4. Slavery and serfdom are for life, although in most societies manumission – the freeing of a slave by their masters – was a possibility. Workfare is not intended to last for life, and in fact is deliberately arranged so that the individual on it will eventually leave it for better, paid employment.

Again, this point does not necessarily mean that workfare does not constitute a form of slavery. Most slaves in the ancient world at one time were freed before they were forty, in order for their masters to avoid the cost of paying for their upkeep in their frail old age. When the Dutch founded New Amsterdam, now New York, in the 17th and 18th century, slavery then was only intended to last 25 years. If the slave was able to live that long, then he or she was automatically free.

Workfare and Feudal Forced Labour

There is a closer similarity between workfare and some forms of forced labour, than the state of slavery per se. In many feudal societies in Europe and around the globe, the peasants are forced to provide customary unpaid work on behalf of their masters at certain times in the year. This was a feature of villeinage in Europe. The corvee remained a feature of French peasant servitude until it was abolished during the Revolution. Similar forms of collective, unpaid forced labour were also used in Fijian society, and in ancient Egypt. While not necessarily a form of literal slavery, such forced labour is still now considered an illegal form of servitude and in that sense classed as it.

Workfare and Roman Colliberti

Contemporary workfare could also be compared to the status of the colliberti – the freedmen – in the ancient world. These were men, who had been freed by their masters. They were technically freemen, and were frequently extremely rich, due to their employment and membership of vital industries, like fulling, that were below the dignity of free Roman citizens. They could not, however, hold political office, although this was possible for their children. They were also dependent on their patrons for legal protection, although this relationship did not exist in law. The rank of collibertus in Roman society, with its dependence on the patronage of one’s master, that eventually formed one of the roots of medieval serfdom. Similarly under workfare, the jobseeker is technically free, but in fact reliant and under the direction of the decision makers and clerks in the Job Centre.

5. In slavery, the power of the slave’s master is absolute. Under workfare, however, the jobseeker still possesses full legal protection. Moreover, workfare is in theory contractual. The jobseeker signs a formal agreement at the Job Centre, which binds him and the state into a particular relationship, each with obligations. This is completely unlike slavery.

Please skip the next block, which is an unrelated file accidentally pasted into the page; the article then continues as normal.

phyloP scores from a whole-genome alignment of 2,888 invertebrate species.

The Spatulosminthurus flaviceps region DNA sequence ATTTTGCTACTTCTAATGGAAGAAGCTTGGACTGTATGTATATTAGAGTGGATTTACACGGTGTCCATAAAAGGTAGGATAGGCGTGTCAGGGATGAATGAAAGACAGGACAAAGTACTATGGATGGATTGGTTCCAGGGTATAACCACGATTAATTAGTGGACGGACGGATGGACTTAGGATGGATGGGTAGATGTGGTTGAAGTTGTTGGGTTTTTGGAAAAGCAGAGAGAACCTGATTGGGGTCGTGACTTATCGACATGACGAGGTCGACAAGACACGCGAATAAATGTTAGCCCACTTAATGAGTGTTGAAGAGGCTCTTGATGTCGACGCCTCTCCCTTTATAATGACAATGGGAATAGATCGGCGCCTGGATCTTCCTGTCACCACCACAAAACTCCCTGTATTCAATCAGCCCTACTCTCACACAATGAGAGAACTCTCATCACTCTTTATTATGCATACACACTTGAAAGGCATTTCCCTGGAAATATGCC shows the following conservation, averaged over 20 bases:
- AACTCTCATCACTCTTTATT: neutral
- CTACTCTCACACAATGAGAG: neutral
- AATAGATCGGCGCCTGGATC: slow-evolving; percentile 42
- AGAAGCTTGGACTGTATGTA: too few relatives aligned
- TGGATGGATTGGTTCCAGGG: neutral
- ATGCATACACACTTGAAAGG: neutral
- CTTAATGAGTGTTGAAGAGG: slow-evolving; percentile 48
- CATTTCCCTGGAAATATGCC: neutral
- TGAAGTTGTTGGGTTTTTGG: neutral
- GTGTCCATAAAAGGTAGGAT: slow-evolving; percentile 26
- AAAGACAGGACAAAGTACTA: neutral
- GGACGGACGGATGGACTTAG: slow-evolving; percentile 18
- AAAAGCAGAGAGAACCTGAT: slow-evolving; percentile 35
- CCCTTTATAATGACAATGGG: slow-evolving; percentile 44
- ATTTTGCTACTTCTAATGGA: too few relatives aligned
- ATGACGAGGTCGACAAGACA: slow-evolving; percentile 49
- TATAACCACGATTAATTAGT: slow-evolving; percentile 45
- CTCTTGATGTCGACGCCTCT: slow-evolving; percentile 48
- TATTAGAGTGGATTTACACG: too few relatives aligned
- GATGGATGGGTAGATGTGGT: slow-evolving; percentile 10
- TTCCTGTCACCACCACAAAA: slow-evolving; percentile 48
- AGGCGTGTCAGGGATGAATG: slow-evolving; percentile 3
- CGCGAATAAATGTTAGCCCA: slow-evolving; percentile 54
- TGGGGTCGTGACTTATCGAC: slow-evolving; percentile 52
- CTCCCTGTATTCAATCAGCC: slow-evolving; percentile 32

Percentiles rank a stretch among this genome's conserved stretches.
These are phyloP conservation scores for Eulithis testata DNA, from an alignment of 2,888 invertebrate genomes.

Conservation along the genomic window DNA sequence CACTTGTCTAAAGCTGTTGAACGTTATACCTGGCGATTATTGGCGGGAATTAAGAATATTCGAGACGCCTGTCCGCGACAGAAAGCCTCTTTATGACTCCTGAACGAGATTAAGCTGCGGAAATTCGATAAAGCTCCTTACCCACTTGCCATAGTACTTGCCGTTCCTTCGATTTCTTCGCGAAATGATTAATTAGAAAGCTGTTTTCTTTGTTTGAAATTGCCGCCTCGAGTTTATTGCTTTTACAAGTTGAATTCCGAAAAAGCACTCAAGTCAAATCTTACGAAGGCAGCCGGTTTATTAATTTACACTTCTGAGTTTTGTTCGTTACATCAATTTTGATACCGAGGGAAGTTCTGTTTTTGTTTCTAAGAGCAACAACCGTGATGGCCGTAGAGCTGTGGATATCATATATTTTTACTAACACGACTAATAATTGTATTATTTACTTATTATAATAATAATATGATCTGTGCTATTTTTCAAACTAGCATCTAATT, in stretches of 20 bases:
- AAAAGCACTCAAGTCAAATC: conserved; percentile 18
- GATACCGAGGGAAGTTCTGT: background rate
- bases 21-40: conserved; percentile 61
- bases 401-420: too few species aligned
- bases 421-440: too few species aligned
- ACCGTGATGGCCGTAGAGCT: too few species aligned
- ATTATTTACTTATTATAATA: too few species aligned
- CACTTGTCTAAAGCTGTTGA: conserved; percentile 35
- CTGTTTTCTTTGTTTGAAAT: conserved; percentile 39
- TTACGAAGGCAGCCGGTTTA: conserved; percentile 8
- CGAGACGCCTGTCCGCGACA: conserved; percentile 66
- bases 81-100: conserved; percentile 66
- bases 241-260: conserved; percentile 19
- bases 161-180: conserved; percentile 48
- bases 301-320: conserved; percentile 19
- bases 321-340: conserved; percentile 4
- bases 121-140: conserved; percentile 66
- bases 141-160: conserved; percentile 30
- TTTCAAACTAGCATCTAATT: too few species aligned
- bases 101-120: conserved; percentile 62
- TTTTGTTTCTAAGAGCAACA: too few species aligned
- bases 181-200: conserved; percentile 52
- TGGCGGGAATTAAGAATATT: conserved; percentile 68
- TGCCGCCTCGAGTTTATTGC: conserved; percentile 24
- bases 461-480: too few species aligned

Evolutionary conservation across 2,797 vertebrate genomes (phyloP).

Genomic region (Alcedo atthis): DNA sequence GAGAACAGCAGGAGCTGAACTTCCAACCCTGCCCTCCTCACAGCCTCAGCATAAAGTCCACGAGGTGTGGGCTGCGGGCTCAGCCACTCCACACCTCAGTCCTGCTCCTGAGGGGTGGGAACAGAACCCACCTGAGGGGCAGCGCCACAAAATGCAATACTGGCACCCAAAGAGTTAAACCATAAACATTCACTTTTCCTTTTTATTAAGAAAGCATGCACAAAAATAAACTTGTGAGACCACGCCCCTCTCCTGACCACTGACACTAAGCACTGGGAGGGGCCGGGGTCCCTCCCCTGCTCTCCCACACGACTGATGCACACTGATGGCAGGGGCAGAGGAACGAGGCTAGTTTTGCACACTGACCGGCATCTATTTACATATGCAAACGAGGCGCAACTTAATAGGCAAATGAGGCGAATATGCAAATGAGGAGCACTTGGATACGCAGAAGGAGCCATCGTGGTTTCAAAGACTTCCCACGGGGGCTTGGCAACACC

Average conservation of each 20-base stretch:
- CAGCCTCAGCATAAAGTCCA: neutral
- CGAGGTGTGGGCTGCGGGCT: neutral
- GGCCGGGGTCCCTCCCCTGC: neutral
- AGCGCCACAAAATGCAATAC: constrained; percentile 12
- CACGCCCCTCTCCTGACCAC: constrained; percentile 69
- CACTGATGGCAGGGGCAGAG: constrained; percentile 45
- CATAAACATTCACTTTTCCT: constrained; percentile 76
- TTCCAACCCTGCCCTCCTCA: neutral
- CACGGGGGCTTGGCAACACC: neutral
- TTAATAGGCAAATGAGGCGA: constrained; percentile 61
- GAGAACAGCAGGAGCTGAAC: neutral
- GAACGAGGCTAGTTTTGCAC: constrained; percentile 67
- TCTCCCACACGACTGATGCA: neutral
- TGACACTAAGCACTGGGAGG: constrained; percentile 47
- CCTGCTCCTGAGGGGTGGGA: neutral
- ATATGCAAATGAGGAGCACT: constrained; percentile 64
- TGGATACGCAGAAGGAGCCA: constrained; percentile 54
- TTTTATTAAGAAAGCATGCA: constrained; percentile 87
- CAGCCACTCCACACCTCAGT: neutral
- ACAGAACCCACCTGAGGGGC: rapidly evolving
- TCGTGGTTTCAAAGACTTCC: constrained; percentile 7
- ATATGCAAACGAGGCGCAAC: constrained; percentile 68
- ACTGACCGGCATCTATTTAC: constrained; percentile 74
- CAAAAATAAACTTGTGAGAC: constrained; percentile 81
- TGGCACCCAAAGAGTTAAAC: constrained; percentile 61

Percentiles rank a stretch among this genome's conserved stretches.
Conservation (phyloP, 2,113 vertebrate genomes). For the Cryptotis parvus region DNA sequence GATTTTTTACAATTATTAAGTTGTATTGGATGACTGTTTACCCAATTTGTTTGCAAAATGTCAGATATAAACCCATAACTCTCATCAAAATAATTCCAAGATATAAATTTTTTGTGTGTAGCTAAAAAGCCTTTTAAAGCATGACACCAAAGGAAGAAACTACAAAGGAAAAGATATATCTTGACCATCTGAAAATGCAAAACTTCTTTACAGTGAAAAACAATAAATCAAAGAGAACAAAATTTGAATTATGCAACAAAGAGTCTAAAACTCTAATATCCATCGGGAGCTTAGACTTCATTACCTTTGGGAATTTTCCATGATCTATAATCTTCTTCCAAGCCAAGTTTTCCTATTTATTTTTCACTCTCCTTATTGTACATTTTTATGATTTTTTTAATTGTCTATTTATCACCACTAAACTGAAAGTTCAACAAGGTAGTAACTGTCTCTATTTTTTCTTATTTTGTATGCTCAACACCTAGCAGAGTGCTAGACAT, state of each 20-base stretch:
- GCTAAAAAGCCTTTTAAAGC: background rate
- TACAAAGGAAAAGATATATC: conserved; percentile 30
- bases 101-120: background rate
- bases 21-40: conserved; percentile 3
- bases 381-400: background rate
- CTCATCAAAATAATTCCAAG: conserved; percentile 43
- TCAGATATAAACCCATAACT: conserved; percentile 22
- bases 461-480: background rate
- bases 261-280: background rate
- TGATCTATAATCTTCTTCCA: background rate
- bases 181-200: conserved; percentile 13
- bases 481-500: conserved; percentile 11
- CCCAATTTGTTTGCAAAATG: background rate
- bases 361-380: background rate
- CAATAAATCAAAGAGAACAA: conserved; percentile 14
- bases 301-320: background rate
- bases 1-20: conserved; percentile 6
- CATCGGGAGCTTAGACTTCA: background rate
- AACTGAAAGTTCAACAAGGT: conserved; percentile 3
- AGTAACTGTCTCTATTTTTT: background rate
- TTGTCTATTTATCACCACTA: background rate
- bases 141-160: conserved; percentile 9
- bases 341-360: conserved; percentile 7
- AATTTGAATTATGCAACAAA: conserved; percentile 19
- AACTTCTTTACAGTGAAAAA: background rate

This argument too is invalid. Many societies had laws limiting and protecting slaves and serfs from abuse. The medieval villeins were protected under feudal law in Britain. Spanish medieval law contains provisions protecting slaves. In the early 19th century prior to abolition, Britain attempted to ameliorate the condition of slaves in its colonies by passing laws stipulating the amount of rations they were to be fed, and limiting the number of lashes masters could inflict on their slaves as punishment. These were based on the Spanish slave code. The British also set up an official, the Guardian and Protector of Slaves, based on the Spanish alcalde, whose job was to protect slaves from abuse by their masters. These had the power to investigate allegations of abuse made by the slaves themselves. Beating and cruelty would result in the slave’s being compulsorily sold to another master. The murder of a slave was punished with the death penalty. The Islamic shariah similarly limits the punishment a slave may receive for particular crimes. Where the punishment for an offence is whipping, the number of lashes is frequently less for a slave than for a free man. He may also wear some kind of shirt instead of his bare back to protect him. These legal protections for slaves do not mean that slavery as an institution did not exist, or prevent it from being degrading.

As for workfare being contractual, and thus not a form of servitude, this is also false. Feudalism was also based on a contract between the lord and peasant. Under the contract, the peasant gave his life, land and labour, while the lord was obliged to protect him. Similarly, modern forms of slavery, such as bonded labour in Brazil, are frequently disguised as legal employment under a long contract.

It is therefore clear that the formal legal freedoms, which still exist at the moment for job seekers under workfare, are nevertheless comparable to other forms of slavery and servitude, which contain some elements of freedom, legal protection and even political power. Workfare can still therefore be reasonably compared with some forms of servitude and force labour, at least in the forms under which George Osborne plans to expand it.